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TTVJ: While things are getting better, and we’ve seen networks like CBC put a priority on hiring female directors, it’s still pretty hard to get that first break or foot in the door. How did you get your first chance directing for TV?

MM: Catherine Reitman. I’m so grateful for her giving me my first shot. At that point I hadn’t even done my feature, but she had seen a short of mine called 3-Way (Not Calling) and I think that helped me get the interview. I had a great interview with her, but ultimately, she took a risk on me. I think generally in Canada people want you to have done at least a feature before you’re getting TV jobs, and she gave me one and it went well. I’ll always be grateful for that because no one wants to be first in.

TTVJ: I’ve heard many stories like that with Catherine. She seems to look beyond resumes and is willing to take a risk on people and give them a shot.

MM: For her, it has to be a good personality fit too and someone who understands the tone of humor. With Workin’ Moms, she’s a creative force on that show and I think a big part of it is understanding that, for her.

TTVJ: What was behind your choice to direct a digital series like How to Buy a Baby?

MM: I did How to Buy a Baby because I absolutely loved Wendy Litner who wrote it and Lauren Corber, the producer. It was just one of those meetings that was love at first sight. I really didn’t think of that as strategic ‘now it’s time to do a digital series.’ That was just project specific and it ended up being very successful.

TTVJ: In working in Canadian TV, you often don’t have huge budgets. How does that affect your directing choices? Do you think in some ways it may have helped you?

MM: I just completed my first U.S. directing TV job last week and am just starting to get a point of comparison. There’s always going to be a budget, even if you’re Patty Jenkins and doing Wonder Woman. I am coming from an indie, micro budget space so I actually feel a lot of freedom in TV. I’m getting more experience directing with someone else’s money and resources. That being said, it comes with a tremendous pressure to execute, but in my experience the best creativity can come within parameters.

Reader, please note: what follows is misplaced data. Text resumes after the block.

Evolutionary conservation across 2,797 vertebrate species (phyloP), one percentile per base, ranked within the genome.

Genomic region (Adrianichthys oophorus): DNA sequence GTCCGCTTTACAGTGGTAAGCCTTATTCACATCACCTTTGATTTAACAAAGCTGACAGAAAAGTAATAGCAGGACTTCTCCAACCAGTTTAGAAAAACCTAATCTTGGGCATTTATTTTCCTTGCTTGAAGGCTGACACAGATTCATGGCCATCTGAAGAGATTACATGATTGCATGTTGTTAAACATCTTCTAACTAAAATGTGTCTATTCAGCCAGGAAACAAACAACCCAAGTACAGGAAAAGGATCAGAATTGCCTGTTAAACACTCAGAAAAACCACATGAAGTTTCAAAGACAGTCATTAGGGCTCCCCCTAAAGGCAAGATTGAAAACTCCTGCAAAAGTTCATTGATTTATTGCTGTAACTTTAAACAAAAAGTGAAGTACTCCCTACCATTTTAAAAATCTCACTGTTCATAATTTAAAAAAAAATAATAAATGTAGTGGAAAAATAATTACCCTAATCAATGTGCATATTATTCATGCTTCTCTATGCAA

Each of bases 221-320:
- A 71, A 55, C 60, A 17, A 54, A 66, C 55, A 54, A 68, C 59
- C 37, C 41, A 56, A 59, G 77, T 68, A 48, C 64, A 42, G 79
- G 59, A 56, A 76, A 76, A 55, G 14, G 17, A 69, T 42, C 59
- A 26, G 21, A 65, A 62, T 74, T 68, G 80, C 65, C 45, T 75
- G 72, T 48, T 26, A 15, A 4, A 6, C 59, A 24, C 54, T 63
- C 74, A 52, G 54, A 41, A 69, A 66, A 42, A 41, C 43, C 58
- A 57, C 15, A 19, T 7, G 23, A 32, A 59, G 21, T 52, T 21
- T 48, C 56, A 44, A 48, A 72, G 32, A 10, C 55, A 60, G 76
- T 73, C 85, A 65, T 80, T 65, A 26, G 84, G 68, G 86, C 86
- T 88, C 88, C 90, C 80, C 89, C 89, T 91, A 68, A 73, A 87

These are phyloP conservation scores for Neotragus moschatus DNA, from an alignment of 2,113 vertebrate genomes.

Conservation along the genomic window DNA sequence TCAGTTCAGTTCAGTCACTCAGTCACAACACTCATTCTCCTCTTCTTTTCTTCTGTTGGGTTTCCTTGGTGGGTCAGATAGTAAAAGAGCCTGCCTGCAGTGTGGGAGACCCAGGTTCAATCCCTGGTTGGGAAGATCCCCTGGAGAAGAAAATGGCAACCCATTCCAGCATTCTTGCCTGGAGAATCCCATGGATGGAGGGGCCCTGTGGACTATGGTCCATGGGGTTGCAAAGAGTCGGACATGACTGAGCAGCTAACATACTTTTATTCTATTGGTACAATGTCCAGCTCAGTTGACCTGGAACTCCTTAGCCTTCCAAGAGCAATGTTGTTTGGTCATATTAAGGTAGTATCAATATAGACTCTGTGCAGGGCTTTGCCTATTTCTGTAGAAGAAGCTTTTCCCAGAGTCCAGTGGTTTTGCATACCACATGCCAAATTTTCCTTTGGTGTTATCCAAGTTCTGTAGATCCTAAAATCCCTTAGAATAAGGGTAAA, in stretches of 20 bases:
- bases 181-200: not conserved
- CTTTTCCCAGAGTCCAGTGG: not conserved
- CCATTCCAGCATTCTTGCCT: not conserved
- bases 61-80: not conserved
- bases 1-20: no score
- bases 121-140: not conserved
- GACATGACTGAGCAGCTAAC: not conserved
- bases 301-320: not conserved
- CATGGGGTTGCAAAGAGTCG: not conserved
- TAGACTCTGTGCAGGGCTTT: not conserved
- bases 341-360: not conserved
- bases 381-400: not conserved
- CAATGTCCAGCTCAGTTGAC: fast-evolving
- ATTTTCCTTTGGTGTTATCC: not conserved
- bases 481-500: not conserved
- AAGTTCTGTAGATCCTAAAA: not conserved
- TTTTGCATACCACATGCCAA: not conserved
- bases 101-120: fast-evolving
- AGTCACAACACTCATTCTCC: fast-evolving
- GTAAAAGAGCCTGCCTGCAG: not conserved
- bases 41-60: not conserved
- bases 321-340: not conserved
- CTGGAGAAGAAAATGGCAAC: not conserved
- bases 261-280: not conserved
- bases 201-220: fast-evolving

There’s also a lot to be said about producers too. Certain producers are creative, and when you all sit down and understand what you’re trying to execute, then there’s a way to make it happen. I actually find that guesswork and that puzzle kind of fun. I don’t actually know if someone gave me an infinite amount of money what I’d do because then you’d feel pressure to use it.


TTVJ: I’m curious, what other differences did you notice between U.S. and Canadian TV?

MM: There’s a little more people involved [in the U.S.]. There’s still a showrunner, an episode writer on set, but there’s a producer director which was my first experience working with that. They direct the bulk of episodes but aren’t the showrunner, yet are very integral to maintaining the look of the show. That person was a big influence on how I was approaching the work. To be honest, I treat everyone the same and you have to approach everyone you meet with respect and kindness. That’s something for me that doesn’t change country to country or project to project.

TTVJ: Can you discuss what show you directed?

MM: It was an episode of Speechless for ABC. I think it’s a gem and the people that love it really love it. It was intimidating and my first U.S. job, but it was great. Minnie Driver is so smart, and I found her very supportive of women on set. They have a great showrunner [Scott Silveri] and everyone could not have been nicer. I had to say ‘are you sure you guys aren’t Canadian?’

TTVJ: You wrote Mary Goes Round and I heard that you’re working on a second feature. Is writing something you enjoy and want to continue to explore?

MM: Yes, and as I’m going on, I am realizing how integral it is that I keep writing, which paradoxically becomes harder when you start working more as a director. I just started boarding my second feature, much to my terror, and I texted my friend Marni saying ‘I have writer’s amnesia.’ I went to a writers’ program and know this, but I think the terror kind of makes me black out a bit. [laughs] Ideally, one day I would love to showrun.

TTVJ: There’s been a lot of strides to work on diversity, what initiatives or steps do you think have been the most positive or are affecting the most change?

MM: Honestly, I just feel like we need to hire women. The end. Initiatives are great and what CBC did with their 50 per cent mandate is great, but anything else, unless it’s getting you an episode, I don’t know. Ultimately, someone is going to have to hire you. It’s so important to have women showrunners and producers because they will hire women. It’s not just plugging in directors. We need more parity everywhere.


Thoughts? Add your comments below!

Little Dog airs Thursdays at 9:30 p.m. ET on CBC. Read more from our Women Behind Canadian TV series here.